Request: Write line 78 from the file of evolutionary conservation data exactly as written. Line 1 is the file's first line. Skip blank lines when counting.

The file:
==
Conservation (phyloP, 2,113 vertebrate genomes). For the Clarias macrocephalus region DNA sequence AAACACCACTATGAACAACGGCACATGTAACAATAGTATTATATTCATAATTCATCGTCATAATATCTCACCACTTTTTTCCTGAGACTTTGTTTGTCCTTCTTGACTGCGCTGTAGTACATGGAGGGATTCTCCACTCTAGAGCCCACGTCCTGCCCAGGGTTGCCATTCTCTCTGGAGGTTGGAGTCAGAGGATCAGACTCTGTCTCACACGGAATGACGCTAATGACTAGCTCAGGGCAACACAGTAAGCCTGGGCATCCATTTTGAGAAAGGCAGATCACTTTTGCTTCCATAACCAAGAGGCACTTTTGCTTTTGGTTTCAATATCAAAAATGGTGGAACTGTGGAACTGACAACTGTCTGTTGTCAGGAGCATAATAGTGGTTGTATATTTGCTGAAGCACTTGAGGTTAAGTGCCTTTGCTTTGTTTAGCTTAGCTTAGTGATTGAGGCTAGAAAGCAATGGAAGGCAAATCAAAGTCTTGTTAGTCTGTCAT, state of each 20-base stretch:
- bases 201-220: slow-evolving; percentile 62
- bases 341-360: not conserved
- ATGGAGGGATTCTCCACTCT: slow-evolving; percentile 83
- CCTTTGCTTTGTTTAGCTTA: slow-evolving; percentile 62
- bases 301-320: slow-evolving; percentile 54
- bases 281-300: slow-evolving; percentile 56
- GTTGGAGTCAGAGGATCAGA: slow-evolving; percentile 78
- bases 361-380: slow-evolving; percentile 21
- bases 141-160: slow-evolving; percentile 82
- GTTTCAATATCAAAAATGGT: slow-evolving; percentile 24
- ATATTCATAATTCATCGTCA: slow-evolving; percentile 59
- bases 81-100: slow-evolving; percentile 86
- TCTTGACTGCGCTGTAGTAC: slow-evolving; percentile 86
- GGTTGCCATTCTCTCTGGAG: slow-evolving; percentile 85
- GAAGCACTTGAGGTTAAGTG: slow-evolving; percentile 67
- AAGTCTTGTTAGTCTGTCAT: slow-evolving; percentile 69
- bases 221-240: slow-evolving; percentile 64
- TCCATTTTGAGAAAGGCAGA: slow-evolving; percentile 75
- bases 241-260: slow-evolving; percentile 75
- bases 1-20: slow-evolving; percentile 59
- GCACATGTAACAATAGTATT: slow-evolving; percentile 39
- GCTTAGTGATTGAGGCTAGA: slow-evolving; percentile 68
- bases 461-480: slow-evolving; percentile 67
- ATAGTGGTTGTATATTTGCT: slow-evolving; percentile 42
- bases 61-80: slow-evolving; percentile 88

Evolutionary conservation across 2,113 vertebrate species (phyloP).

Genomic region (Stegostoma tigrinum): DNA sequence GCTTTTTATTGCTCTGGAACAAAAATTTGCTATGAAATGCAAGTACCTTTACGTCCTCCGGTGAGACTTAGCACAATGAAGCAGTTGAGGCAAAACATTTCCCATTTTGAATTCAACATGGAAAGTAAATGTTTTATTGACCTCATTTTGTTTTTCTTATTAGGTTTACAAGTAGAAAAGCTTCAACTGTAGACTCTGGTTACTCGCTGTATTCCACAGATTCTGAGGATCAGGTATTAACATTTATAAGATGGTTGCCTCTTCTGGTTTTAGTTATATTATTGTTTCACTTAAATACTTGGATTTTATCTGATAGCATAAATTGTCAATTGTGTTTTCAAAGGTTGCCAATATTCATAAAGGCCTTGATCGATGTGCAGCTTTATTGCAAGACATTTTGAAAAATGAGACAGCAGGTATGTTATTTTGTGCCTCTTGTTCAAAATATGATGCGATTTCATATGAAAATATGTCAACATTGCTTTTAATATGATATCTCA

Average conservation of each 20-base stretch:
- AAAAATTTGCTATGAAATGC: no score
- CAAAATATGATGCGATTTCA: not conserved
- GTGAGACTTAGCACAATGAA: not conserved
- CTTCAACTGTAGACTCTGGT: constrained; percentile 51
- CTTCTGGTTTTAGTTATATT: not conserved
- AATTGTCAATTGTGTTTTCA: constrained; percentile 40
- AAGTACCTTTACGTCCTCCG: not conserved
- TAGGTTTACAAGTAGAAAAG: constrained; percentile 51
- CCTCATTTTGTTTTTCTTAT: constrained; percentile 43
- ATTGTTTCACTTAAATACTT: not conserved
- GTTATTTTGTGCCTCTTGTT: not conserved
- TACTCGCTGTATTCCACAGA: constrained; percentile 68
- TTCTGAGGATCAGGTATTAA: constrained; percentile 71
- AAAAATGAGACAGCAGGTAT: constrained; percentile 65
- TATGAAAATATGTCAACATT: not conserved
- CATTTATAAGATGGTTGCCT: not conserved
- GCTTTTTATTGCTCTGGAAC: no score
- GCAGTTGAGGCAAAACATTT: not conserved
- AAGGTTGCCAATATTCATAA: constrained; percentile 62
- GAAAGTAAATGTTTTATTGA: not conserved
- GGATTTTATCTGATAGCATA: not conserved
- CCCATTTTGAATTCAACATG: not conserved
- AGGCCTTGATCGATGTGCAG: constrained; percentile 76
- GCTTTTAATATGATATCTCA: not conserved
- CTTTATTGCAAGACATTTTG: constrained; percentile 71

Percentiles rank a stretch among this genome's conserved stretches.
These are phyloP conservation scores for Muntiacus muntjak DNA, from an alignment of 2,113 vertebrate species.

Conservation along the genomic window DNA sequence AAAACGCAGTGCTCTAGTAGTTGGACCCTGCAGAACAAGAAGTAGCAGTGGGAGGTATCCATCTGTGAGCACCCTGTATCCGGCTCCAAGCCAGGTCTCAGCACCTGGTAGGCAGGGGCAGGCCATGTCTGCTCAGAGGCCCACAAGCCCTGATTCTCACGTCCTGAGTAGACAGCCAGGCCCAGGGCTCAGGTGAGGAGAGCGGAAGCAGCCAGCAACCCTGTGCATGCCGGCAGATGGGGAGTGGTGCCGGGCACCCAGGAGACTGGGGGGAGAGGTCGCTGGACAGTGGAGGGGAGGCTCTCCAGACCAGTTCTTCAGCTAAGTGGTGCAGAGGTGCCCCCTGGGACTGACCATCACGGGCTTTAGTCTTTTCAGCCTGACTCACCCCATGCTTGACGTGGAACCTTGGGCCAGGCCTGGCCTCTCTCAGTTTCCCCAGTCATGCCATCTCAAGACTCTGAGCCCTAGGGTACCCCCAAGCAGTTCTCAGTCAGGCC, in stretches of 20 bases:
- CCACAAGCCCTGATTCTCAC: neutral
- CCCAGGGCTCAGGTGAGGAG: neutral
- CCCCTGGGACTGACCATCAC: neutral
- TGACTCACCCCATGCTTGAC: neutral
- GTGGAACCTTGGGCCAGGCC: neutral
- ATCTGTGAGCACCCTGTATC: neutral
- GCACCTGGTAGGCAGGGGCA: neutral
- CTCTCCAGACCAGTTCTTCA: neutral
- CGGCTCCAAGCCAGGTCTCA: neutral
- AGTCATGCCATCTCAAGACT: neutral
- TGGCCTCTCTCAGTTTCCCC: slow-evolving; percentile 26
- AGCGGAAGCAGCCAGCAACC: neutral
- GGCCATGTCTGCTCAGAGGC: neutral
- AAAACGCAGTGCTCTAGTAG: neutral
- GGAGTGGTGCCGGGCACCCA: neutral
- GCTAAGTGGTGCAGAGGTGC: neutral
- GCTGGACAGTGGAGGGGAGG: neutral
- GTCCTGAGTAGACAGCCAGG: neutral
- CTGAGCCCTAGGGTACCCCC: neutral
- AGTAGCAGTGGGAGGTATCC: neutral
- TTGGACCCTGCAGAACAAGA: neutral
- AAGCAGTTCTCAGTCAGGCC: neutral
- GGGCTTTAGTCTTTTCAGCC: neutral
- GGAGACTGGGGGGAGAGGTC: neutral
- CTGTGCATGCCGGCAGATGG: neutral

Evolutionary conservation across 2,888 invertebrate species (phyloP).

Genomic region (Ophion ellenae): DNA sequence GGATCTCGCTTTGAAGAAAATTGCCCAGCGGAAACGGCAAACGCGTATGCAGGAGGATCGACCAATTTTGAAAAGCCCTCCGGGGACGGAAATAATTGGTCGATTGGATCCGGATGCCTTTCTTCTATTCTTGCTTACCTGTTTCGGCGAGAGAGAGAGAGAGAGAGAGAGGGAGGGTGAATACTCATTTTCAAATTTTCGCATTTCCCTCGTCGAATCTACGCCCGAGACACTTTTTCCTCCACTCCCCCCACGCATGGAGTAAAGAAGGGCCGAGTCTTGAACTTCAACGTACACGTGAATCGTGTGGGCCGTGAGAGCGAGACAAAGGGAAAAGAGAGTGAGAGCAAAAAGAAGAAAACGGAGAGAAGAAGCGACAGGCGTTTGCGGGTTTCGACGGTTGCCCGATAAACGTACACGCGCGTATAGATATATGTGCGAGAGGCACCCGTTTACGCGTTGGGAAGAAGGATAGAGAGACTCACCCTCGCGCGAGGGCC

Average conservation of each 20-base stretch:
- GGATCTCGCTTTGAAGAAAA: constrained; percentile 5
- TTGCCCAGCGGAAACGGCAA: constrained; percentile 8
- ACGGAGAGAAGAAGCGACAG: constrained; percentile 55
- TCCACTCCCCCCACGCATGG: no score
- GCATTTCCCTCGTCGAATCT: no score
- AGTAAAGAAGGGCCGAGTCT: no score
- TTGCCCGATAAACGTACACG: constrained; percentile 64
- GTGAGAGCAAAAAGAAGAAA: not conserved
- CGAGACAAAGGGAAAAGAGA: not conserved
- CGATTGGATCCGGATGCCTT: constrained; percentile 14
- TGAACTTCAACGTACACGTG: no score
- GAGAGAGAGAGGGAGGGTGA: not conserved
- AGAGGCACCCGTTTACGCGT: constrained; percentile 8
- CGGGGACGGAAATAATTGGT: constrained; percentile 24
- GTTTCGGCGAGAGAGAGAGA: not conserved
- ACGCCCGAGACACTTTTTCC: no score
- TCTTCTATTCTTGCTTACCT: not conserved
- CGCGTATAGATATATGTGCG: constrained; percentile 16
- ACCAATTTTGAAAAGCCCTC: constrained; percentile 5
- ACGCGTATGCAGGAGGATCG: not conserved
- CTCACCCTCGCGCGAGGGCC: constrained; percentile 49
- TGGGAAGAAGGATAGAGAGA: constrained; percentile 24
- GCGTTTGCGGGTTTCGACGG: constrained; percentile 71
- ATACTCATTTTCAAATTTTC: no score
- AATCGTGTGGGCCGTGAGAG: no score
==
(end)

- TTGGACCCTGCAGAACAAGA: neutral